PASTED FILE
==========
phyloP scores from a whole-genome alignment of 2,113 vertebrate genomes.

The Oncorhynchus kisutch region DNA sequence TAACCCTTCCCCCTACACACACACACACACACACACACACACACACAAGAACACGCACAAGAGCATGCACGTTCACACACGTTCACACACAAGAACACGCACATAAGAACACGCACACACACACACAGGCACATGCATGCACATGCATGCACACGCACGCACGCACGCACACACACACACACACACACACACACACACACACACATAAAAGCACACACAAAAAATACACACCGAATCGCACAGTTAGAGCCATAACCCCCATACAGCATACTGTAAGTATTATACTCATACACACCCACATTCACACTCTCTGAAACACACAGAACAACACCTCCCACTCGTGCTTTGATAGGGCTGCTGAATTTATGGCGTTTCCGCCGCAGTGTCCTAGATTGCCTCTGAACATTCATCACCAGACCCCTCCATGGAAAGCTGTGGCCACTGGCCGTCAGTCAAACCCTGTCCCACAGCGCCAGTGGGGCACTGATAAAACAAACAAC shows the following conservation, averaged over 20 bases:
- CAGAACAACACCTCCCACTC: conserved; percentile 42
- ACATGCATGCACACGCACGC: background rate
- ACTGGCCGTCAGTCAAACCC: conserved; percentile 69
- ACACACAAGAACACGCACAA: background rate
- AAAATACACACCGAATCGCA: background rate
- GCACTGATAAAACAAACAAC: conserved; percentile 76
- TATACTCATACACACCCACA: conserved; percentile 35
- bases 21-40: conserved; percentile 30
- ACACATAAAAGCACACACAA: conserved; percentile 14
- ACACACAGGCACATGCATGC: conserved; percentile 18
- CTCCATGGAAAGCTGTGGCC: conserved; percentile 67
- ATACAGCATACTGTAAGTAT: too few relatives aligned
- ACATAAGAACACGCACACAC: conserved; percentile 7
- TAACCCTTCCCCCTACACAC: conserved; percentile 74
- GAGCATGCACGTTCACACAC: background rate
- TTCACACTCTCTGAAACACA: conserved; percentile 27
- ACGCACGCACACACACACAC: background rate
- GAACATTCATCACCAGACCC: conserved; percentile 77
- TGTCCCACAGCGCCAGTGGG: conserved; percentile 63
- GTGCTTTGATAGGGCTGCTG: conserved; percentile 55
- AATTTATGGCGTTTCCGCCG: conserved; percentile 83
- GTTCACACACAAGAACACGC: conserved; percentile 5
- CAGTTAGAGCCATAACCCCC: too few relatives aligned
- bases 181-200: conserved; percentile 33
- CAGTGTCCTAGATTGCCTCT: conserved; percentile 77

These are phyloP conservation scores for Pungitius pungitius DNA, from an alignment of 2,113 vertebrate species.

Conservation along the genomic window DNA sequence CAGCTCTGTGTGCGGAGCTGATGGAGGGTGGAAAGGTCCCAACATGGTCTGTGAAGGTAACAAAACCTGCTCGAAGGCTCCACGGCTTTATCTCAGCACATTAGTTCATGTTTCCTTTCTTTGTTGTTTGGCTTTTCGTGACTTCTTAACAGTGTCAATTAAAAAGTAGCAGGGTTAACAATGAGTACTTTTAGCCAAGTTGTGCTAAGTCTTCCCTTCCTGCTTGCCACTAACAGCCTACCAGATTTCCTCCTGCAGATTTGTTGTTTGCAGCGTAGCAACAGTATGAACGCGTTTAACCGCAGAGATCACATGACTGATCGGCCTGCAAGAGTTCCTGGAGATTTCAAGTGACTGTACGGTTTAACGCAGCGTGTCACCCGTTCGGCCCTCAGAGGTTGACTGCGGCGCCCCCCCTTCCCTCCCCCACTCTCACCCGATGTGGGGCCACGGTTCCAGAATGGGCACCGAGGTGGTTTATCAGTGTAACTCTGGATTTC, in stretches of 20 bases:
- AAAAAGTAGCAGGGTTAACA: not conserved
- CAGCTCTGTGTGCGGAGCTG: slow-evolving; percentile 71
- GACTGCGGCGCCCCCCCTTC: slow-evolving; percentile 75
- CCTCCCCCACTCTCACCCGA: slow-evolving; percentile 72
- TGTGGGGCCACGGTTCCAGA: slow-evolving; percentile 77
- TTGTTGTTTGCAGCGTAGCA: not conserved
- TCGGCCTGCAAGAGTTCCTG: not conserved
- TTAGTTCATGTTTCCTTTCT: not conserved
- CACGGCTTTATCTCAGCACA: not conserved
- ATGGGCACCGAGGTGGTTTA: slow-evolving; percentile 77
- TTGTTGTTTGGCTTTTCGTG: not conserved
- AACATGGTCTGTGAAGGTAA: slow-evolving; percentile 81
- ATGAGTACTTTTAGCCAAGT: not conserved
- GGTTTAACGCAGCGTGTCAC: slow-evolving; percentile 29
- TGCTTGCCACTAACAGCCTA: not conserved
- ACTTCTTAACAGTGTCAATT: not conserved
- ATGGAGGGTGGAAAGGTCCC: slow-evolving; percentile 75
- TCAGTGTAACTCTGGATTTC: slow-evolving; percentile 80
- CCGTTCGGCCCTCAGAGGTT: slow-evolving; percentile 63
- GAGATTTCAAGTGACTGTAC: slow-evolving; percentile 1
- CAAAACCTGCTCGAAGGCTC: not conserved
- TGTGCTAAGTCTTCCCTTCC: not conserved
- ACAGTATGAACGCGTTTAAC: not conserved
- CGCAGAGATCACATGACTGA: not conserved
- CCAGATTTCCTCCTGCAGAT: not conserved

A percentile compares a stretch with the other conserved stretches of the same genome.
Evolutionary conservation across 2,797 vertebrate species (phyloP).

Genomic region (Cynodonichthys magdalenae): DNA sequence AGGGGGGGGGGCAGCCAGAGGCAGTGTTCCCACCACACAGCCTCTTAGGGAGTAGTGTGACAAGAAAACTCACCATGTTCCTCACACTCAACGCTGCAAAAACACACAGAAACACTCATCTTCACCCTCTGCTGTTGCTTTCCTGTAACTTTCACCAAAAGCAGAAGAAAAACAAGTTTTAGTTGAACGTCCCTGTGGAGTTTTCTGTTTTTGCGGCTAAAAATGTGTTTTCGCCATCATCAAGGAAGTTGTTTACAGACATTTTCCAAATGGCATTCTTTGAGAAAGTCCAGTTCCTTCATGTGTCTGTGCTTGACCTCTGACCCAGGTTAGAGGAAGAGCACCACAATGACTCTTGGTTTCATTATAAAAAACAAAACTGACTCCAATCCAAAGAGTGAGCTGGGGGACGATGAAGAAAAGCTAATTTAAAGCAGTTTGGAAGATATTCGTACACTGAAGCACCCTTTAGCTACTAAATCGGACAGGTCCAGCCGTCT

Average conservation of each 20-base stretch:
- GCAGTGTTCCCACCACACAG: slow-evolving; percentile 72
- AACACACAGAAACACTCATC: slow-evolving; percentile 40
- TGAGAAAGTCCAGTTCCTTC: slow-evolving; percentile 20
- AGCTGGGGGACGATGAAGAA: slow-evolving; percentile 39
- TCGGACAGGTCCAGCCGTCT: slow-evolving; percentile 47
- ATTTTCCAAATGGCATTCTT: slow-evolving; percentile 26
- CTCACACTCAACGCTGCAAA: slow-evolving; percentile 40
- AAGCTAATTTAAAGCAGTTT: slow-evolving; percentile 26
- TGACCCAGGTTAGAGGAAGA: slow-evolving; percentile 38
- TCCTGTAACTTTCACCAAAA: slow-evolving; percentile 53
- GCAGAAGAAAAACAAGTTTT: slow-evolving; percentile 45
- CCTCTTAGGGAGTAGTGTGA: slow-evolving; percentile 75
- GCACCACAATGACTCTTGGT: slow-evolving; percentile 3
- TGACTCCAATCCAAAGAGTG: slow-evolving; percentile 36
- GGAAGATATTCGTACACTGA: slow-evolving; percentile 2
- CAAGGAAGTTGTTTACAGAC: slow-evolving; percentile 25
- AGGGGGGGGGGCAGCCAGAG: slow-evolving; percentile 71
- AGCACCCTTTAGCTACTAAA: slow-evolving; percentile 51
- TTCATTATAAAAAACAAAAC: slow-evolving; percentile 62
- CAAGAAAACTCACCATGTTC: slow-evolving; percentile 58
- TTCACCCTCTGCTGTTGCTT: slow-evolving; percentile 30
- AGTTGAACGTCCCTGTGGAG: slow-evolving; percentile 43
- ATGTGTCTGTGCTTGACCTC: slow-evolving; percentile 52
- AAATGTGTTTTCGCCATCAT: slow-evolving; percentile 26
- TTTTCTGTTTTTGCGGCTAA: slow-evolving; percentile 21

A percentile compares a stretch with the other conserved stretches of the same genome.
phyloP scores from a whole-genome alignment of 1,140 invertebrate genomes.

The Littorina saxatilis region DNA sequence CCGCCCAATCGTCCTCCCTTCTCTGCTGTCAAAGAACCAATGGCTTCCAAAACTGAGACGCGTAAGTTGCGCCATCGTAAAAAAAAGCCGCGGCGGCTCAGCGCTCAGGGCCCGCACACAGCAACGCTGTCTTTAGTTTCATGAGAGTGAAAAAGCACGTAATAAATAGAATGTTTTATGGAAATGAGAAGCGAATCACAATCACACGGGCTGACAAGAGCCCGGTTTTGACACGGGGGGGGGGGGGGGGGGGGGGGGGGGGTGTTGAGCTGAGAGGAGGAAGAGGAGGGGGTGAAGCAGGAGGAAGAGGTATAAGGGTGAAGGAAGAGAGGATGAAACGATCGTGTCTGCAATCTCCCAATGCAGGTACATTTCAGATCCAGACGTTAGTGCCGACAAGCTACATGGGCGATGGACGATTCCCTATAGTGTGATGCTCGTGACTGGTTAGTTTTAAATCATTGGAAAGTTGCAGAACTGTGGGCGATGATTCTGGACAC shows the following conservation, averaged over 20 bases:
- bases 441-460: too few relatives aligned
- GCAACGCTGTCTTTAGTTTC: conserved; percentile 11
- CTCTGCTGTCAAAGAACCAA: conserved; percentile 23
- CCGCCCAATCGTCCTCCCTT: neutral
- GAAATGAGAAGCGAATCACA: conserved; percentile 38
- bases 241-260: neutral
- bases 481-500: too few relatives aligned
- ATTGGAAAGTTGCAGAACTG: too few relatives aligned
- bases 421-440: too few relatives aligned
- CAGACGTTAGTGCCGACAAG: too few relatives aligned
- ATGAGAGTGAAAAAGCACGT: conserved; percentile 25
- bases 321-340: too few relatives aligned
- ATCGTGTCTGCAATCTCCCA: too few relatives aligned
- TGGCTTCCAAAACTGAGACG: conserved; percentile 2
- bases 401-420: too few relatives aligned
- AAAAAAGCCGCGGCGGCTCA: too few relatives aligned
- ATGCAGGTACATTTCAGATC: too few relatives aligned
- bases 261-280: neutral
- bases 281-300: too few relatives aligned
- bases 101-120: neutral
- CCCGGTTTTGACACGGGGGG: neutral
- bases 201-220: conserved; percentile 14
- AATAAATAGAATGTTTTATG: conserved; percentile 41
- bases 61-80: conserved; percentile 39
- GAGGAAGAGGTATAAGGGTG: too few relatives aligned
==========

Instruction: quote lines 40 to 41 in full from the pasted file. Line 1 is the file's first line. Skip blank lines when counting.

- TTGTTGTTTGGCTTTTCGTG: not conserved
- AACATGGTCTGTGAAGGTAA: slow-evolving; percentile 81